Nevanlinna Prize

The Nevanlinna Prize, officially Rolf Nevanlinna Prize in Mathematical Aspects of Information Sciences ( German: Rolf Nevanlinna Prize in mathematical areas of computer science ), is awarded by the International Mathematical Union for outstanding work in the field of theoretical computer science. He will be handed over along with the Fields Medal and the Carl Friedrich Gauss Prize at the International Congress of Mathematicians held every four years.

The award, which is named after the Finnish mathematician Rolf Nevanlinna Herman and consists of a gold medal and a cash prize is awarded since 1982.

Principles of ceremony

The provisions are similar to those of the Fields Medal: The Executive Committee of the IMU determines the selection committee, whose members remain secret except the Chairman until the award ceremony. In addition, the award winner must before 1 January of the year in which he is honored to have been younger than 40 years.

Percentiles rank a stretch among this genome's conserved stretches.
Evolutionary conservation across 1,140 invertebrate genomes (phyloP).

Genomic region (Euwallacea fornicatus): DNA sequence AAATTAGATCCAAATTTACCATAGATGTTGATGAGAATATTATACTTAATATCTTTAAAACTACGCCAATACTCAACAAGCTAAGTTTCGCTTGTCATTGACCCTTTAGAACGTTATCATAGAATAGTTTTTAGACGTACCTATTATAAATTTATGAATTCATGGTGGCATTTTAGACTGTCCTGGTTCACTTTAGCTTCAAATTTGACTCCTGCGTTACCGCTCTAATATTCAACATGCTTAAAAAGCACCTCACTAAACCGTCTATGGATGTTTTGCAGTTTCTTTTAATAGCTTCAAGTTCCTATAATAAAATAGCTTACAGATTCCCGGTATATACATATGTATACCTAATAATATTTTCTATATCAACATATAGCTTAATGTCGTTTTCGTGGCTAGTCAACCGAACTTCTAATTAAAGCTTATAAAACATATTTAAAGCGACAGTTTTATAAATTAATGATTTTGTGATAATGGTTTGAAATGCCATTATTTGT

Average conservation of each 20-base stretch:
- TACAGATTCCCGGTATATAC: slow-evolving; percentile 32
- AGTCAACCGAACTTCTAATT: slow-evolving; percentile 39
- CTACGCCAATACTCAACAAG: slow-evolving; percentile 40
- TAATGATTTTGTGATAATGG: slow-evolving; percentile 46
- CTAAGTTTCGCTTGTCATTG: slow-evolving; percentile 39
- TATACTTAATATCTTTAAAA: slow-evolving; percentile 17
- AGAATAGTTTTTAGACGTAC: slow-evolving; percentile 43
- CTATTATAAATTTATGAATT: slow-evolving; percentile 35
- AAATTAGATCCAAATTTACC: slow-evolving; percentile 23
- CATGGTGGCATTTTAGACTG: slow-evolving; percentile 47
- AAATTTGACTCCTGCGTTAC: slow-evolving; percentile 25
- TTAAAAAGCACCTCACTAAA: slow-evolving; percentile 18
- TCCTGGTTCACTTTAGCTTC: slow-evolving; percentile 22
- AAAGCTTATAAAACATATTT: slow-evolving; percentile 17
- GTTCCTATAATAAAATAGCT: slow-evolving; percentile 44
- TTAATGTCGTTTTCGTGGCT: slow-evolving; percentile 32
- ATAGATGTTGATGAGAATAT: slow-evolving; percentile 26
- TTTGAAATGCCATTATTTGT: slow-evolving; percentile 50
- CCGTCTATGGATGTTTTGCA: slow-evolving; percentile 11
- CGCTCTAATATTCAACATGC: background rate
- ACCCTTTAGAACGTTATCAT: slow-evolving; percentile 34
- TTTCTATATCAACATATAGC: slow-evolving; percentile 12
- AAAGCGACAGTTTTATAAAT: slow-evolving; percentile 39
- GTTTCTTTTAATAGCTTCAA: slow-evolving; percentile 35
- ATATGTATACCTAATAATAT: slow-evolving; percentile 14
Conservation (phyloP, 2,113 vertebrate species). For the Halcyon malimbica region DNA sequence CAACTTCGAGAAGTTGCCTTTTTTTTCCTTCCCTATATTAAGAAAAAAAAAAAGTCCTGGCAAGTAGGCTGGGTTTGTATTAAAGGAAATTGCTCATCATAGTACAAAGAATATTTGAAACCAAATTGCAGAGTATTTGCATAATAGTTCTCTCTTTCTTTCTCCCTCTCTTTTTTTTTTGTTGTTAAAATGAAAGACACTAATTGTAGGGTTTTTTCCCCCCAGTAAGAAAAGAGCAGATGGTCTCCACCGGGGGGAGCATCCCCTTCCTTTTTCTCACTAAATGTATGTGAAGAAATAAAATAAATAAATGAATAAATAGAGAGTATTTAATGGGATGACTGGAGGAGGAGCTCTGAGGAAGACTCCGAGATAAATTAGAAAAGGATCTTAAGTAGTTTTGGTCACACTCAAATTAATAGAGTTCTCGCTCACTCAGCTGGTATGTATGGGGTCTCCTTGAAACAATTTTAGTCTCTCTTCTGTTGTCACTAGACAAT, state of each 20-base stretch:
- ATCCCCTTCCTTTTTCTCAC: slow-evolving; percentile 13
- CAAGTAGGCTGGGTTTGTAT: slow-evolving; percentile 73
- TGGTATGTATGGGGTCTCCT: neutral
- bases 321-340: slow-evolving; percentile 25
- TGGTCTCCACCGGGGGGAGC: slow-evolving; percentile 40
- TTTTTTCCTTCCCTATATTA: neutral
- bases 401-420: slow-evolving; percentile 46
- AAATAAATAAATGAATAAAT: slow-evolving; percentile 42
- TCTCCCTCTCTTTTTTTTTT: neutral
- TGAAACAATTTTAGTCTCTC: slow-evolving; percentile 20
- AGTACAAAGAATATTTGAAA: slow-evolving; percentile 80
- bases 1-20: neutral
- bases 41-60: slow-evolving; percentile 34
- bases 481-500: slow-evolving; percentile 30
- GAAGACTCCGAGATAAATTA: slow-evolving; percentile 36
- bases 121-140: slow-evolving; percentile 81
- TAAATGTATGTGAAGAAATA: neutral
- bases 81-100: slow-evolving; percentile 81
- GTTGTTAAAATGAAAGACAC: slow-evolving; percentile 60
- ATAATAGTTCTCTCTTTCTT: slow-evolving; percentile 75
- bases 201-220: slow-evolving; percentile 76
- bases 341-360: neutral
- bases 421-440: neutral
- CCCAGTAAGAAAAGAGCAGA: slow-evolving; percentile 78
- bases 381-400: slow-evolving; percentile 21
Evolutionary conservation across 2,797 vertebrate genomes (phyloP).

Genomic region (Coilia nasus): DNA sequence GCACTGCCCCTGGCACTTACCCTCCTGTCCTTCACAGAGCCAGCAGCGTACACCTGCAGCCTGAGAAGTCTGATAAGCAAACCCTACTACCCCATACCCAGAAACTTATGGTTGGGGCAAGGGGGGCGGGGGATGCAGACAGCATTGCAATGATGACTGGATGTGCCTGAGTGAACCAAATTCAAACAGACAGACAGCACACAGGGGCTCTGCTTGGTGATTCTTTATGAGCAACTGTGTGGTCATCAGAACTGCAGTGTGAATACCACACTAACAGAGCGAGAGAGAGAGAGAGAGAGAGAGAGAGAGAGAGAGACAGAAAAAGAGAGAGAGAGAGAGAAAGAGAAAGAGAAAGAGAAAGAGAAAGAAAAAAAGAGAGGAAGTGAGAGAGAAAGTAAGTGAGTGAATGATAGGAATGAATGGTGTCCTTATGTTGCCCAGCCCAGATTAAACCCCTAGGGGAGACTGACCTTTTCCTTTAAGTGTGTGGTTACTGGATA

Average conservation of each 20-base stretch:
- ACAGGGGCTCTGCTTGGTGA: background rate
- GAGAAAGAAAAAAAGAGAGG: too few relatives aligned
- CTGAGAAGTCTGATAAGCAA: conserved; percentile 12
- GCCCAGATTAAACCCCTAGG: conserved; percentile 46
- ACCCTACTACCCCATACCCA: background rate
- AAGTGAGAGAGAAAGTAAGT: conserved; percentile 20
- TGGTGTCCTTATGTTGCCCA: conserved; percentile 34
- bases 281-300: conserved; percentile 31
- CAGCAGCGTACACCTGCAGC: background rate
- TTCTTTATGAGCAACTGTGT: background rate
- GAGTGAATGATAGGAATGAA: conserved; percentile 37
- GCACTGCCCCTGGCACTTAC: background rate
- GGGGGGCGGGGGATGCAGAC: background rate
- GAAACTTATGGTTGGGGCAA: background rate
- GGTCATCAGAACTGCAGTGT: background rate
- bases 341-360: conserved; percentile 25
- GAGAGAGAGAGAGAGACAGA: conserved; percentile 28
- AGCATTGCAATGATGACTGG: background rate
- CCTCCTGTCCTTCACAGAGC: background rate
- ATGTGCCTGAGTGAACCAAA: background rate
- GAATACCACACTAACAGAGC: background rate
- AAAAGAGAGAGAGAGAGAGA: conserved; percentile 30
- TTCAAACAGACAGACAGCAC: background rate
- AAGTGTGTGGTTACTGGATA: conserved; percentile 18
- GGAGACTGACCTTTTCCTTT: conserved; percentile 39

The medal

The medal is made ​​of gold and was developed by the Finnish sculptor Raimo Heino (1932-1995) designed. On the front of the head of Nevanlinna is shown in profile, along with the inscription " Rolf Nevanlinna Prize" and a small logo " RH" are over "83", the artist's initials and the year of 1983, in which the first medal was coined. The back shows two symbols of the University of Helsinki, top left, the word "Helsinki" in coded form, right down the university seal with the inscription " VNIVERSITAS HELSINGIENSIS ". On the edge of the name of the laureate is engraved.

Award winners

  • For his work on algebraic complexity theory to efficient stochastic algorithms evaluated and artificial intelligence
  • For his work on the lower bound of the complexity of circuits
  • For contributions to the verification of secret evidence in detail with stochastic criteria ( interactive proofs ) and their application in computer networks
  • For a polynomial-time algorithm for factoring integers on a quantum computer ( Shor algorithm) and other contributions to quantum computer science
  • For contributions to probabilistically checkable proofs, non- approximability of optimization problems and error-correcting codes
  • For contributions to the mathematical theory of global information environment ( among other things, to improve search engines and Internet routing )